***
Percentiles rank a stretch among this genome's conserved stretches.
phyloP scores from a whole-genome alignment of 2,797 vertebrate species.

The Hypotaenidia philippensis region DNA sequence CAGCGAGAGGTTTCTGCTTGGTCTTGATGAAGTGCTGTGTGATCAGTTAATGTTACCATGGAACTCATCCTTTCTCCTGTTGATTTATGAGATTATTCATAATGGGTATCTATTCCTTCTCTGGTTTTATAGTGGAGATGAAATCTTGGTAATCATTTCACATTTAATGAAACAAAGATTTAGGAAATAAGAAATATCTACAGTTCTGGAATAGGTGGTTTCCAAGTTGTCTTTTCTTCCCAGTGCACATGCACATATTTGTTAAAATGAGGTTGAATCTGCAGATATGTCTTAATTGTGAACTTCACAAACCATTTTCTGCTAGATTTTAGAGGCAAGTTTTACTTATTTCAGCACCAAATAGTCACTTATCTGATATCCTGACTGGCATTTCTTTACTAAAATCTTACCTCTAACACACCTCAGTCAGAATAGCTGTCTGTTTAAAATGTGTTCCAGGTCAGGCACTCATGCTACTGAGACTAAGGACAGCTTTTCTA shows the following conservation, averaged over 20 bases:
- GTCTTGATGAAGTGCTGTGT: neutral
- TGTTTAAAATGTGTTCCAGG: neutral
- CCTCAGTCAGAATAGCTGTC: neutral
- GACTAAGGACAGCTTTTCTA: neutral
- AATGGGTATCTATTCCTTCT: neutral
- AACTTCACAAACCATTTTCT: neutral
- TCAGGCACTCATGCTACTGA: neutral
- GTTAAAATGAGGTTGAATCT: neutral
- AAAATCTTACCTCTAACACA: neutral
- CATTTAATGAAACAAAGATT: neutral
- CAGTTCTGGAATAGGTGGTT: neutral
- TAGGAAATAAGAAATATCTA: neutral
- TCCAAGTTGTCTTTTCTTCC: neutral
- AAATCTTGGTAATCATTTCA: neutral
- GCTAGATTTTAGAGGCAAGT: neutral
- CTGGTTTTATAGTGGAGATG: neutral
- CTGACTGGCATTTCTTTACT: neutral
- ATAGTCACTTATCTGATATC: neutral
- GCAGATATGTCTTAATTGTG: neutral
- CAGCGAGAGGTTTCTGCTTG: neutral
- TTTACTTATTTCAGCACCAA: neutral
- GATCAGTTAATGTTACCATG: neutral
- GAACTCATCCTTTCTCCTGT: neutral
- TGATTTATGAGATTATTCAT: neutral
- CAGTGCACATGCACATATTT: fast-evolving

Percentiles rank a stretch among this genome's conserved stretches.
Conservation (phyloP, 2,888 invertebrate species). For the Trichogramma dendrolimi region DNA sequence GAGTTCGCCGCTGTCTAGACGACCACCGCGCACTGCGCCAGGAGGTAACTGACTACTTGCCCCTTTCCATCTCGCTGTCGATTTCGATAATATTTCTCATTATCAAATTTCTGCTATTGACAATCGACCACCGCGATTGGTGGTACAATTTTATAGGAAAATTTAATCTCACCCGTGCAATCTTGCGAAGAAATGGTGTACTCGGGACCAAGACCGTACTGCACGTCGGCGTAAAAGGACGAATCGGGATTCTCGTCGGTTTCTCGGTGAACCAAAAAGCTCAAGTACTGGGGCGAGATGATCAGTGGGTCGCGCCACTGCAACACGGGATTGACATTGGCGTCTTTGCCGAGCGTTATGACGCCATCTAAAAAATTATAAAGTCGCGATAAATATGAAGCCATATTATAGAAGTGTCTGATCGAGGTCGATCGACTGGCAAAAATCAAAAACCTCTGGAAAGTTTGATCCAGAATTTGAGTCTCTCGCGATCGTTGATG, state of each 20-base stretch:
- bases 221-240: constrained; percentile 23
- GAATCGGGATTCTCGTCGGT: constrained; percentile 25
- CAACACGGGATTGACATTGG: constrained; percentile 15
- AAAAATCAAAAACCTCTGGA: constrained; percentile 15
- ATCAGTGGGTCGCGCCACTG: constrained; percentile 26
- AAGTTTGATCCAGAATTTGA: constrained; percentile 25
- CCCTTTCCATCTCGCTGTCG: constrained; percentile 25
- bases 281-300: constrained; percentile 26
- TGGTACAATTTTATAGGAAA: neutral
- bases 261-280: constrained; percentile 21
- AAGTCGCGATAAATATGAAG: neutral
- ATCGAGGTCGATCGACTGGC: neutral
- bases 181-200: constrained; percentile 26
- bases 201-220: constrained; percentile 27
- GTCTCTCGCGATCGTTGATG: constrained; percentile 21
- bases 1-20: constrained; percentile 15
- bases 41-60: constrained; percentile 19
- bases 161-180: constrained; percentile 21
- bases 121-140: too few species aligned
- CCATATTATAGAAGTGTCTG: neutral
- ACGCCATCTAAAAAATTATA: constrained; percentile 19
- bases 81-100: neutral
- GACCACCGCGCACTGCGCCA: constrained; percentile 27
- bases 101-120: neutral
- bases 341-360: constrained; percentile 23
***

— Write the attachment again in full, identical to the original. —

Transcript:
Percentiles rank a stretch among this genome's conserved stretches.
phyloP scores from a whole-genome alignment of 2,797 vertebrate species.

The Hypotaenidia philippensis region DNA sequence CAGCGAGAGGTTTCTGCTTGGTCTTGATGAAGTGCTGTGTGATCAGTTAATGTTACCATGGAACTCATCCTTTCTCCTGTTGATTTATGAGATTATTCATAATGGGTATCTATTCCTTCTCTGGTTTTATAGTGGAGATGAAATCTTGGTAATCATTTCACATTTAATGAAACAAAGATTTAGGAAATAAGAAATATCTACAGTTCTGGAATAGGTGGTTTCCAAGTTGTCTTTTCTTCCCAGTGCACATGCACATATTTGTTAAAATGAGGTTGAATCTGCAGATATGTCTTAATTGTGAACTTCACAAACCATTTTCTGCTAGATTTTAGAGGCAAGTTTTACTTATTTCAGCACCAAATAGTCACTTATCTGATATCCTGACTGGCATTTCTTTACTAAAATCTTACCTCTAACACACCTCAGTCAGAATAGCTGTCTGTTTAAAATGTGTTCCAGGTCAGGCACTCATGCTACTGAGACTAAGGACAGCTTTTCTA shows the following conservation, averaged over 20 bases:
- GTCTTGATGAAGTGCTGTGT: neutral
- TGTTTAAAATGTGTTCCAGG: neutral
- CCTCAGTCAGAATAGCTGTC: neutral
- GACTAAGGACAGCTTTTCTA: neutral
- AATGGGTATCTATTCCTTCT: neutral
- AACTTCACAAACCATTTTCT: neutral
- TCAGGCACTCATGCTACTGA: neutral
- GTTAAAATGAGGTTGAATCT: neutral
- AAAATCTTACCTCTAACACA: neutral
- CATTTAATGAAACAAAGATT: neutral
- CAGTTCTGGAATAGGTGGTT: neutral
- TAGGAAATAAGAAATATCTA: neutral
- TCCAAGTTGTCTTTTCTTCC: neutral
- AAATCTTGGTAATCATTTCA: neutral
- GCTAGATTTTAGAGGCAAGT: neutral
- CTGGTTTTATAGTGGAGATG: neutral
- CTGACTGGCATTTCTTTACT: neutral
- ATAGTCACTTATCTGATATC: neutral
- GCAGATATGTCTTAATTGTG: neutral
- CAGCGAGAGGTTTCTGCTTG: neutral
- TTTACTTATTTCAGCACCAA: neutral
- GATCAGTTAATGTTACCATG: neutral
- GAACTCATCCTTTCTCCTGT: neutral
- TGATTTATGAGATTATTCAT: neutral
- CAGTGCACATGCACATATTT: fast-evolving

Percentiles rank a stretch among this genome's conserved stretches.
Conservation (phyloP, 2,888 invertebrate species). For the Trichogramma dendrolimi region DNA sequence GAGTTCGCCGCTGTCTAGACGACCACCGCGCACTGCGCCAGGAGGTAACTGACTACTTGCCCCTTTCCATCTCGCTGTCGATTTCGATAATATTTCTCATTATCAAATTTCTGCTATTGACAATCGACCACCGCGATTGGTGGTACAATTTTATAGGAAAATTTAATCTCACCCGTGCAATCTTGCGAAGAAATGGTGTACTCGGGACCAAGACCGTACTGCACGTCGGCGTAAAAGGACGAATCGGGATTCTCGTCGGTTTCTCGGTGAACCAAAAAGCTCAAGTACTGGGGCGAGATGATCAGTGGGTCGCGCCACTGCAACACGGGATTGACATTGGCGTCTTTGCCGAGCGTTATGACGCCATCTAAAAAATTATAAAGTCGCGATAAATATGAAGCCATATTATAGAAGTGTCTGATCGAGGTCGATCGACTGGCAAAAATCAAAAACCTCTGGAAAGTTTGATCCAGAATTTGAGTCTCTCGCGATCGTTGATG, state of each 20-base stretch:
- bases 221-240: constrained; percentile 23
- GAATCGGGATTCTCGTCGGT: constrained; percentile 25
- CAACACGGGATTGACATTGG: constrained; percentile 15
- AAAAATCAAAAACCTCTGGA: constrained; percentile 15
- ATCAGTGGGTCGCGCCACTG: constrained; percentile 26
- AAGTTTGATCCAGAATTTGA: constrained; percentile 25
- CCCTTTCCATCTCGCTGTCG: constrained; percentile 25
- bases 281-300: constrained; percentile 26
- TGGTACAATTTTATAGGAAA: neutral
- bases 261-280: constrained; percentile 21
- AAGTCGCGATAAATATGAAG: neutral
- ATCGAGGTCGATCGACTGGC: neutral
- bases 181-200: constrained; percentile 26
- bases 201-220: constrained; percentile 27
- GTCTCTCGCGATCGTTGATG: constrained; percentile 21
- bases 1-20: constrained; percentile 15
- bases 41-60: constrained; percentile 19
- bases 161-180: constrained; percentile 21
- bases 121-140: too few species aligned
- CCATATTATAGAAGTGTCTG: neutral
- ACGCCATCTAAAAAATTATA: constrained; percentile 19
- bases 81-100: neutral
- GACCACCGCGCACTGCGCCA: constrained; percentile 27
- bases 101-120: neutral
- bases 341-360: constrained; percentile 23